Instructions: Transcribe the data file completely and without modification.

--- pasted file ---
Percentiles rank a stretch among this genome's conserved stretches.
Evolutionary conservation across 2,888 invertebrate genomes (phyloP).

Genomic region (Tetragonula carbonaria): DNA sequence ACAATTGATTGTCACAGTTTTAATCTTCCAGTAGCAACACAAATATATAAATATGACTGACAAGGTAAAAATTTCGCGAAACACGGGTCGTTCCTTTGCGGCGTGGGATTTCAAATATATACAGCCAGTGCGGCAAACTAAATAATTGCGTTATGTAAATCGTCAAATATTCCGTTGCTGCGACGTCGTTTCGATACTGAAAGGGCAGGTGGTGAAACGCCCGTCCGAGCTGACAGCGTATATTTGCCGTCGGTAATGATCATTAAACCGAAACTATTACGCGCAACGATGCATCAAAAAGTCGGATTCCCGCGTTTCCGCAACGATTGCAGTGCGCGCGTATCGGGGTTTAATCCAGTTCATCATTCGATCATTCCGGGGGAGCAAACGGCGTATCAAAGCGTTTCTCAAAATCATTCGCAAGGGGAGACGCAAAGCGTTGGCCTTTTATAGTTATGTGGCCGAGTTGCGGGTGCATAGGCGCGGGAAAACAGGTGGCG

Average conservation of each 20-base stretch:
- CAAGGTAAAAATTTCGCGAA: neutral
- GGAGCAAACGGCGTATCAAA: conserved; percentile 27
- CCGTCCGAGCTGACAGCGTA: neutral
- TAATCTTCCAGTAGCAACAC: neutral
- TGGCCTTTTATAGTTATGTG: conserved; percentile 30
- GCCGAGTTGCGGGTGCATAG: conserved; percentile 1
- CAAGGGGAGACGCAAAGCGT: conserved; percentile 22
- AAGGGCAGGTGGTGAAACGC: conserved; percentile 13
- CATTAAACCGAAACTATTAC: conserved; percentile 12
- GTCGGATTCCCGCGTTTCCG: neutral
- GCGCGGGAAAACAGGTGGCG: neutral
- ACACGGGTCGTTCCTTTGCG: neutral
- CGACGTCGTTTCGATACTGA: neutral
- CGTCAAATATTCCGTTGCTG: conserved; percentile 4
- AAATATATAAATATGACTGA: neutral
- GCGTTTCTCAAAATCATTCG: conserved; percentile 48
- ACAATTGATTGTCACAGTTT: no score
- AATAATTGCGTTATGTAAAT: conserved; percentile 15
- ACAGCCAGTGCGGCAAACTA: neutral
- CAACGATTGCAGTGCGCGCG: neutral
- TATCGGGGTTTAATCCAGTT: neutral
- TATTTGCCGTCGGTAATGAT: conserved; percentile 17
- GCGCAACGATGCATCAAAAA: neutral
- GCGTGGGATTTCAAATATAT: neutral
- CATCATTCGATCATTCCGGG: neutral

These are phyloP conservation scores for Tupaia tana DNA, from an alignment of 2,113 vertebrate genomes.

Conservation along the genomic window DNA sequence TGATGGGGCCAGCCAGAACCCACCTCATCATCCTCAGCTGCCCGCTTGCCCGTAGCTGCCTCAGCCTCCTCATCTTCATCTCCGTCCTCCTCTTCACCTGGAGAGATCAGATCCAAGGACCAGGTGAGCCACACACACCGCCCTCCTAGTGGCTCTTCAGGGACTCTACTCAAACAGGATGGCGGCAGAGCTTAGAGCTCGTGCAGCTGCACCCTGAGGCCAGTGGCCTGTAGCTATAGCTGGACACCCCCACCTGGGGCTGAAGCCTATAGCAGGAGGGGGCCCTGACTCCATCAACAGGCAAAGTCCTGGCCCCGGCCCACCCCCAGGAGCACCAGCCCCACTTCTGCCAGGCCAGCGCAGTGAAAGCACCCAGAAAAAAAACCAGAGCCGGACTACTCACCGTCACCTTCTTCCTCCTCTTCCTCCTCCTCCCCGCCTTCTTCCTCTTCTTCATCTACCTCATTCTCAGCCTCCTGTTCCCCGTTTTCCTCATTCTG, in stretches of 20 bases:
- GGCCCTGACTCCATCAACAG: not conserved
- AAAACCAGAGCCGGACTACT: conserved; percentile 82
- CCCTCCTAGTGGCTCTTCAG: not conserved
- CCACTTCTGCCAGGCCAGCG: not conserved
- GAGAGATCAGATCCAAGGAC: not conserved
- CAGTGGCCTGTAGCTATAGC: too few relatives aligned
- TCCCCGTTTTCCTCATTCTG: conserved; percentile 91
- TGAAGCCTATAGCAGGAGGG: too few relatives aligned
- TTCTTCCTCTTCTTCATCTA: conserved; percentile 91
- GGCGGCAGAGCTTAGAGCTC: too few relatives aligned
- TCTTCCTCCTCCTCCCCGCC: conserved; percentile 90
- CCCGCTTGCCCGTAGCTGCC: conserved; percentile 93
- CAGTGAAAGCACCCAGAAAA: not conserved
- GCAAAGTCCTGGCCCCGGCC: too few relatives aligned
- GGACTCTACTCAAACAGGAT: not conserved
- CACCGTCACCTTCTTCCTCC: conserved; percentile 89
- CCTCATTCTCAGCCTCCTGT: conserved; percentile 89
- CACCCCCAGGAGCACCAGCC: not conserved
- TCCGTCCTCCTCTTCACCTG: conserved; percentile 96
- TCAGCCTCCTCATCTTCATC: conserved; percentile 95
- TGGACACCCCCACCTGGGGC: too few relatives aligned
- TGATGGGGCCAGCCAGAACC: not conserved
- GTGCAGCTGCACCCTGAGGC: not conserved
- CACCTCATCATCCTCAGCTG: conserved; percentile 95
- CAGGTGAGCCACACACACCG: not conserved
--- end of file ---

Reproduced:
Percentiles rank a stretch among this genome's conserved stretches.
Evolutionary conservation across 2,888 invertebrate genomes (phyloP).

Genomic region (Tetragonula carbonaria): DNA sequence ACAATTGATTGTCACAGTTTTAATCTTCCAGTAGCAACACAAATATATAAATATGACTGACAAGGTAAAAATTTCGCGAAACACGGGTCGTTCCTTTGCGGCGTGGGATTTCAAATATATACAGCCAGTGCGGCAAACTAAATAATTGCGTTATGTAAATCGTCAAATATTCCGTTGCTGCGACGTCGTTTCGATACTGAAAGGGCAGGTGGTGAAACGCCCGTCCGAGCTGACAGCGTATATTTGCCGTCGGTAATGATCATTAAACCGAAACTATTACGCGCAACGATGCATCAAAAAGTCGGATTCCCGCGTTTCCGCAACGATTGCAGTGCGCGCGTATCGGGGTTTAATCCAGTTCATCATTCGATCATTCCGGGGGAGCAAACGGCGTATCAAAGCGTTTCTCAAAATCATTCGCAAGGGGAGACGCAAAGCGTTGGCCTTTTATAGTTATGTGGCCGAGTTGCGGGTGCATAGGCGCGGGAAAACAGGTGGCG

Average conservation of each 20-base stretch:
- CAAGGTAAAAATTTCGCGAA: neutral
- GGAGCAAACGGCGTATCAAA: conserved; percentile 27
- CCGTCCGAGCTGACAGCGTA: neutral
- TAATCTTCCAGTAGCAACAC: neutral
- TGGCCTTTTATAGTTATGTG: conserved; percentile 30
- GCCGAGTTGCGGGTGCATAG: conserved; percentile 1
- CAAGGGGAGACGCAAAGCGT: conserved; percentile 22
- AAGGGCAGGTGGTGAAACGC: conserved; percentile 13
- CATTAAACCGAAACTATTAC: conserved; percentile 12
- GTCGGATTCCCGCGTTTCCG: neutral
- GCGCGGGAAAACAGGTGGCG: neutral
- ACACGGGTCGTTCCTTTGCG: neutral
- CGACGTCGTTTCGATACTGA: neutral
- CGTCAAATATTCCGTTGCTG: conserved; percentile 4
- AAATATATAAATATGACTGA: neutral
- GCGTTTCTCAAAATCATTCG: conserved; percentile 48
- ACAATTGATTGTCACAGTTT: no score
- AATAATTGCGTTATGTAAAT: conserved; percentile 15
- ACAGCCAGTGCGGCAAACTA: neutral
- CAACGATTGCAGTGCGCGCG: neutral
- TATCGGGGTTTAATCCAGTT: neutral
- TATTTGCCGTCGGTAATGAT: conserved; percentile 17
- GCGCAACGATGCATCAAAAA: neutral
- GCGTGGGATTTCAAATATAT: neutral
- CATCATTCGATCATTCCGGG: neutral

These are phyloP conservation scores for Tupaia tana DNA, from an alignment of 2,113 vertebrate genomes.

Conservation along the genomic window DNA sequence TGATGGGGCCAGCCAGAACCCACCTCATCATCCTCAGCTGCCCGCTTGCCCGTAGCTGCCTCAGCCTCCTCATCTTCATCTCCGTCCTCCTCTTCACCTGGAGAGATCAGATCCAAGGACCAGGTGAGCCACACACACCGCCCTCCTAGTGGCTCTTCAGGGACTCTACTCAAACAGGATGGCGGCAGAGCTTAGAGCTCGTGCAGCTGCACCCTGAGGCCAGTGGCCTGTAGCTATAGCTGGACACCCCCACCTGGGGCTGAAGCCTATAGCAGGAGGGGGCCCTGACTCCATCAACAGGCAAAGTCCTGGCCCCGGCCCACCCCCAGGAGCACCAGCCCCACTTCTGCCAGGCCAGCGCAGTGAAAGCACCCAGAAAAAAAACCAGAGCCGGACTACTCACCGTCACCTTCTTCCTCCTCTTCCTCCTCCTCCCCGCCTTCTTCCTCTTCTTCATCTACCTCATTCTCAGCCTCCTGTTCCCCGTTTTCCTCATTCTG, in stretches of 20 bases:
- GGCCCTGACTCCATCAACAG: not conserved
- AAAACCAGAGCCGGACTACT: conserved; percentile 82
- CCCTCCTAGTGGCTCTTCAG: not conserved
- CCACTTCTGCCAGGCCAGCG: not conserved
- GAGAGATCAGATCCAAGGAC: not conserved
- CAGTGGCCTGTAGCTATAGC: too few relatives aligned
- TCCCCGTTTTCCTCATTCTG: conserved; percentile 91
- TGAAGCCTATAGCAGGAGGG: too few relatives aligned
- TTCTTCCTCTTCTTCATCTA: conserved; percentile 91
- GGCGGCAGAGCTTAGAGCTC: too few relatives aligned
- TCTTCCTCCTCCTCCCCGCC: conserved; percentile 90
- CCCGCTTGCCCGTAGCTGCC: conserved; percentile 93
- CAGTGAAAGCACCCAGAAAA: not conserved
- GCAAAGTCCTGGCCCCGGCC: too few relatives aligned
- GGACTCTACTCAAACAGGAT: not conserved
- CACCGTCACCTTCTTCCTCC: conserved; percentile 89
- CCTCATTCTCAGCCTCCTGT: conserved; percentile 89
- CACCCCCAGGAGCACCAGCC: not conserved
- TCCGTCCTCCTCTTCACCTG: conserved; percentile 96
- TCAGCCTCCTCATCTTCATC: conserved; percentile 95
- TGGACACCCCCACCTGGGGC: too few relatives aligned
- TGATGGGGCCAGCCAGAACC: not conserved
- GTGCAGCTGCACCCTGAGGC: not conserved
- CACCTCATCATCCTCAGCTG: conserved; percentile 95
- CAGGTGAGCCACACACACCG: not conserved